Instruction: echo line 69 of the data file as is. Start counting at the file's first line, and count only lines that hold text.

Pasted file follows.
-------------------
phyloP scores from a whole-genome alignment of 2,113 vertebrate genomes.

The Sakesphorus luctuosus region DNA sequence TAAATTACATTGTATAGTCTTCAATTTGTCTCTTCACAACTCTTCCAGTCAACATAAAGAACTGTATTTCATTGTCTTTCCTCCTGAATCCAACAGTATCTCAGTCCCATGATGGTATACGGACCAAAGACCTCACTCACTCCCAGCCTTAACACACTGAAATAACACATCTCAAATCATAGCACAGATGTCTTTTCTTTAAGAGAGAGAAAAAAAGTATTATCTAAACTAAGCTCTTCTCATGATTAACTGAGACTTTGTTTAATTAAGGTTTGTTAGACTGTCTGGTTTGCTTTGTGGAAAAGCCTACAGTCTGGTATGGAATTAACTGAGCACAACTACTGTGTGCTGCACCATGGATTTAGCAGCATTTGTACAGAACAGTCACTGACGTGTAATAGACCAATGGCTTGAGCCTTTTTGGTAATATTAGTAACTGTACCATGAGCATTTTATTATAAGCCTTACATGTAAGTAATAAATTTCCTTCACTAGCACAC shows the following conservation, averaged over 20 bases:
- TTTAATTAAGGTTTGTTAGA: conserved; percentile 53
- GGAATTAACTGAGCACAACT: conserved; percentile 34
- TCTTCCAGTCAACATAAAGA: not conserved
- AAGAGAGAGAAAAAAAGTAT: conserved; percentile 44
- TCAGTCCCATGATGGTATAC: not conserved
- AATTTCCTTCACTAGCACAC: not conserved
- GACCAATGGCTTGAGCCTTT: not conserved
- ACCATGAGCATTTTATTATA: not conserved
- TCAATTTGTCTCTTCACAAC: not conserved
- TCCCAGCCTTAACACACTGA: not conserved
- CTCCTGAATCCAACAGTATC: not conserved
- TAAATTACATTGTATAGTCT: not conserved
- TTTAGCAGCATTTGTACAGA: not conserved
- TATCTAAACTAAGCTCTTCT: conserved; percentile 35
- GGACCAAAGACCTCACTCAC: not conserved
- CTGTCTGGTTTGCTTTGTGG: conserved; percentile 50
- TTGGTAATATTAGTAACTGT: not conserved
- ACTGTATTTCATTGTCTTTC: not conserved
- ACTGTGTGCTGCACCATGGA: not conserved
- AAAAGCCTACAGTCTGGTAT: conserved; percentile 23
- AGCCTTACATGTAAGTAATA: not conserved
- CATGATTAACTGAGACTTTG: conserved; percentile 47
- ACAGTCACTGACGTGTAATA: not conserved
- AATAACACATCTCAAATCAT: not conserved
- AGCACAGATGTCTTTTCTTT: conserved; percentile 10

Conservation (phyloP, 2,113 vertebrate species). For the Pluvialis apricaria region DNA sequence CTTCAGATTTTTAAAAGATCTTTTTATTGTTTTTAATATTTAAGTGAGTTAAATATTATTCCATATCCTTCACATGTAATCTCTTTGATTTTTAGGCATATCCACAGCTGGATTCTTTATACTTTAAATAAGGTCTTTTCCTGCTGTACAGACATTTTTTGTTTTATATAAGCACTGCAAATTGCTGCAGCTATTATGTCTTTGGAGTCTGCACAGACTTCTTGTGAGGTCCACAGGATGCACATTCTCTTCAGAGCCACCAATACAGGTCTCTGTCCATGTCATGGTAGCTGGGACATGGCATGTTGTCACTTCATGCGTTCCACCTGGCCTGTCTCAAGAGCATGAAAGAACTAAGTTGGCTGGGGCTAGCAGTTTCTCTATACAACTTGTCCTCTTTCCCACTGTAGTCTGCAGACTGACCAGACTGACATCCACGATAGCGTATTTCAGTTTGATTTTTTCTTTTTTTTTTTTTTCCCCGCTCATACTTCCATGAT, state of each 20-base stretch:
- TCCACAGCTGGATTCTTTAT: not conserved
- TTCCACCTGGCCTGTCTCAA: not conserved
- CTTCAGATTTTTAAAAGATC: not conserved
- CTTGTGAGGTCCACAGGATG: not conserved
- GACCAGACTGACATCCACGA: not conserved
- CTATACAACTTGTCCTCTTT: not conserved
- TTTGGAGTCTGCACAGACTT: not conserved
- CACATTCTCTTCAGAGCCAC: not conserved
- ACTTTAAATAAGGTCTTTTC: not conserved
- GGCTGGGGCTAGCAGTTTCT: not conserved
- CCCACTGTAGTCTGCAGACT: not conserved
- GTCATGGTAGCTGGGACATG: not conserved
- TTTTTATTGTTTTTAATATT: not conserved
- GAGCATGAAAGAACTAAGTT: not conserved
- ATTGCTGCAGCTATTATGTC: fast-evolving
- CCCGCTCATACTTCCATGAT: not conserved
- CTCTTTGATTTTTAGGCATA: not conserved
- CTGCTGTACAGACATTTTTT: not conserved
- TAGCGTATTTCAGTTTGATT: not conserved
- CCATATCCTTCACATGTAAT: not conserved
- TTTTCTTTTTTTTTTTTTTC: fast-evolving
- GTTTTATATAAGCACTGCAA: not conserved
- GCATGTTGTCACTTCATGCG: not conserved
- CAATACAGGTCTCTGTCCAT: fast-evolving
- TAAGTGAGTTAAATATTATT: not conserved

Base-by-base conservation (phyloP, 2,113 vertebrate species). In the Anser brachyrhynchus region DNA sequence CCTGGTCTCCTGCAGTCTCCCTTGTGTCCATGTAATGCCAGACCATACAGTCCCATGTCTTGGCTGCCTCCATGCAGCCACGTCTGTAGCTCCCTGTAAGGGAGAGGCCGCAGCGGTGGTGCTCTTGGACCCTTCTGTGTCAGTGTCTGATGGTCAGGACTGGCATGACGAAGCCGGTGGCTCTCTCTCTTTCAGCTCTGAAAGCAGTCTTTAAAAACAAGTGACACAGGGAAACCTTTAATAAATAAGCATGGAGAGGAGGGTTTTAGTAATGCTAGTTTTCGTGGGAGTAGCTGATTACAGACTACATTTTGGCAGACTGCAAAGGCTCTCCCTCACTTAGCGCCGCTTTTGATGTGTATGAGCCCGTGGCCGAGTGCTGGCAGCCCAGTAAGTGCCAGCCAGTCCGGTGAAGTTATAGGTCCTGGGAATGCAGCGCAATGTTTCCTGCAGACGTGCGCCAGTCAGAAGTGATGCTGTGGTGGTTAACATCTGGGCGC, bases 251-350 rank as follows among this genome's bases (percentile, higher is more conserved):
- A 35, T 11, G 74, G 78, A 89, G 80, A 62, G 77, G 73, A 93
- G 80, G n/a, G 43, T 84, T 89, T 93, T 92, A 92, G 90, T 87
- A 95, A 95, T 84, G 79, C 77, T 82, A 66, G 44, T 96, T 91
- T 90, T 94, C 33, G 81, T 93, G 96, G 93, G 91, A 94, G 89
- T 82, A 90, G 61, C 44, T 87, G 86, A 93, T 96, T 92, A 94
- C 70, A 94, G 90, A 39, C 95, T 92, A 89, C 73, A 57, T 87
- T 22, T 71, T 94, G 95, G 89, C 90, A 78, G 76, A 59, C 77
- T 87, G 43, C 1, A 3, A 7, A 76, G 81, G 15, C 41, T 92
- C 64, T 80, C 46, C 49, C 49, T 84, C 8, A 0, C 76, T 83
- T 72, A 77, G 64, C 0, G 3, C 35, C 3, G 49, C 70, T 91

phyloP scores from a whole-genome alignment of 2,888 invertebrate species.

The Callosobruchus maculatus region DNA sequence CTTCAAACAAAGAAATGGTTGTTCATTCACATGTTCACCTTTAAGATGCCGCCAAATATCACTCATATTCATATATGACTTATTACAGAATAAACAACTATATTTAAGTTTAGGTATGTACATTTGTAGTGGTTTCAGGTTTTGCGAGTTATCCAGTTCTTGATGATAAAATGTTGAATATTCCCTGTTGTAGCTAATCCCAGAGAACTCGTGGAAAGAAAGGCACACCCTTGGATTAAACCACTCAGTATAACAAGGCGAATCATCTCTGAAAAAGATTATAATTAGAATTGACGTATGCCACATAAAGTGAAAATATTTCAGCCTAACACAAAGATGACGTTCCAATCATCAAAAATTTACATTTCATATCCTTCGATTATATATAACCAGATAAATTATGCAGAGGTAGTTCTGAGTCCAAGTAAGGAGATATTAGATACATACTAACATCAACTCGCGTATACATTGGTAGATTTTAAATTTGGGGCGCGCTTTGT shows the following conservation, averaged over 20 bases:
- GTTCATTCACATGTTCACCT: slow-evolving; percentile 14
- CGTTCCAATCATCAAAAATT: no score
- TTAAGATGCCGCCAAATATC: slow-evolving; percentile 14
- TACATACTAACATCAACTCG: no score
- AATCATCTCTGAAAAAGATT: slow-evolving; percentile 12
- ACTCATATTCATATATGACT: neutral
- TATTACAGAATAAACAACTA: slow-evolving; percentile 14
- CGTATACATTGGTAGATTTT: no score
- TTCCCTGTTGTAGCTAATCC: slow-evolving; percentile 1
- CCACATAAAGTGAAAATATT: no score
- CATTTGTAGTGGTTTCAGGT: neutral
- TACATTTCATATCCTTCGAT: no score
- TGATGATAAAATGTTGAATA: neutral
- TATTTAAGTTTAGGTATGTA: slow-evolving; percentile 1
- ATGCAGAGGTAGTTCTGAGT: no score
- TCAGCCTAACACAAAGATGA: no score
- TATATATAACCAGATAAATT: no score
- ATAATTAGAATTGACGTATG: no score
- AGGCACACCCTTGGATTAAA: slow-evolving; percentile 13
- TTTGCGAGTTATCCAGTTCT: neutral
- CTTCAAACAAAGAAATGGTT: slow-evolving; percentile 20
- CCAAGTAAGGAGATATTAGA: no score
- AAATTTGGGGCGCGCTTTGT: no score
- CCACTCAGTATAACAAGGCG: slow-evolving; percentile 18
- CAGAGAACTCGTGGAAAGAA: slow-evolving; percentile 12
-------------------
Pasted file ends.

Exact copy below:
- TTAAGATGCCGCCAAATATC: slow-evolving; percentile 14